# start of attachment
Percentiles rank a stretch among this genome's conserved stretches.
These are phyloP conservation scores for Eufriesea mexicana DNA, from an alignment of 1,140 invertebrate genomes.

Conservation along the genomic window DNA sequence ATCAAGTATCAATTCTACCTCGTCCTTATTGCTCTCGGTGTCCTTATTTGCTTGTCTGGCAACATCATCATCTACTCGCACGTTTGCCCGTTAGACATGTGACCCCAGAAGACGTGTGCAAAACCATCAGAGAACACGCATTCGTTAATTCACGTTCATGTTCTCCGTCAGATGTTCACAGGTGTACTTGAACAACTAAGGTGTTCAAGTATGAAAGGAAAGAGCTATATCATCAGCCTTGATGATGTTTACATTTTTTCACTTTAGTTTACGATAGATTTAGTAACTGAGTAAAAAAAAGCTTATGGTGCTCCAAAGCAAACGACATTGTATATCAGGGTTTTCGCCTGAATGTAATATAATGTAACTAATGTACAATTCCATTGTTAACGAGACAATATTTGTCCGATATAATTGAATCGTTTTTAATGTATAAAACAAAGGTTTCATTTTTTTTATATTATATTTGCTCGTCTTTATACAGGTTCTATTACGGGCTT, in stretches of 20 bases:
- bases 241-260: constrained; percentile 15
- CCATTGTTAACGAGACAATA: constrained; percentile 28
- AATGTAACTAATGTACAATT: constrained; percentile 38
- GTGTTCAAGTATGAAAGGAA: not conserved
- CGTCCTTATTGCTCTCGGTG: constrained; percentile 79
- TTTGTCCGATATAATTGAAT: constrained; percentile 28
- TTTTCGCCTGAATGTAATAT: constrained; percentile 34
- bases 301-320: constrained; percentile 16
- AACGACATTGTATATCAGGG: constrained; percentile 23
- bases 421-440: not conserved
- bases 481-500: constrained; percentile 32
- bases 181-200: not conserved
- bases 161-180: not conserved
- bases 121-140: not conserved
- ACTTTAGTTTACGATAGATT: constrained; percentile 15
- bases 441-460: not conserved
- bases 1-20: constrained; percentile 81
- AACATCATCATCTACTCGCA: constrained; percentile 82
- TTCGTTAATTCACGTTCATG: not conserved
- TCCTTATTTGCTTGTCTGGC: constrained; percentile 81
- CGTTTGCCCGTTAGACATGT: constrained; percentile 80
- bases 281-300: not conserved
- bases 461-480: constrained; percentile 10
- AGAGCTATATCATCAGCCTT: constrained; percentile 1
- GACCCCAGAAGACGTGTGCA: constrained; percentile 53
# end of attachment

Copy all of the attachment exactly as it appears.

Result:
Percentiles rank a stretch among this genome's conserved stretches.
These are phyloP conservation scores for Eufriesea mexicana DNA, from an alignment of 1,140 invertebrate genomes.

Conservation along the genomic window DNA sequence ATCAAGTATCAATTCTACCTCGTCCTTATTGCTCTCGGTGTCCTTATTTGCTTGTCTGGCAACATCATCATCTACTCGCACGTTTGCCCGTTAGACATGTGACCCCAGAAGACGTGTGCAAAACCATCAGAGAACACGCATTCGTTAATTCACGTTCATGTTCTCCGTCAGATGTTCACAGGTGTACTTGAACAACTAAGGTGTTCAAGTATGAAAGGAAAGAGCTATATCATCAGCCTTGATGATGTTTACATTTTTTCACTTTAGTTTACGATAGATTTAGTAACTGAGTAAAAAAAAGCTTATGGTGCTCCAAAGCAAACGACATTGTATATCAGGGTTTTCGCCTGAATGTAATATAATGTAACTAATGTACAATTCCATTGTTAACGAGACAATATTTGTCCGATATAATTGAATCGTTTTTAATGTATAAAACAAAGGTTTCATTTTTTTTATATTATATTTGCTCGTCTTTATACAGGTTCTATTACGGGCTT, in stretches of 20 bases:
- bases 241-260: constrained; percentile 15
- CCATTGTTAACGAGACAATA: constrained; percentile 28
- AATGTAACTAATGTACAATT: constrained; percentile 38
- GTGTTCAAGTATGAAAGGAA: not conserved
- CGTCCTTATTGCTCTCGGTG: constrained; percentile 79
- TTTGTCCGATATAATTGAAT: constrained; percentile 28
- TTTTCGCCTGAATGTAATAT: constrained; percentile 34
- bases 301-320: constrained; percentile 16
- AACGACATTGTATATCAGGG: constrained; percentile 23
- bases 421-440: not conserved
- bases 481-500: constrained; percentile 32
- bases 181-200: not conserved
- bases 161-180: not conserved
- bases 121-140: not conserved
- ACTTTAGTTTACGATAGATT: constrained; percentile 15
- bases 441-460: not conserved
- bases 1-20: constrained; percentile 81
- AACATCATCATCTACTCGCA: constrained; percentile 82
- TTCGTTAATTCACGTTCATG: not conserved
- TCCTTATTTGCTTGTCTGGC: constrained; percentile 81
- CGTTTGCCCGTTAGACATGT: constrained; percentile 80
- bases 281-300: not conserved
- bases 461-480: constrained; percentile 10
- AGAGCTATATCATCAGCCTT: constrained; percentile 1
- GACCCCAGAAGACGTGTGCA: constrained; percentile 53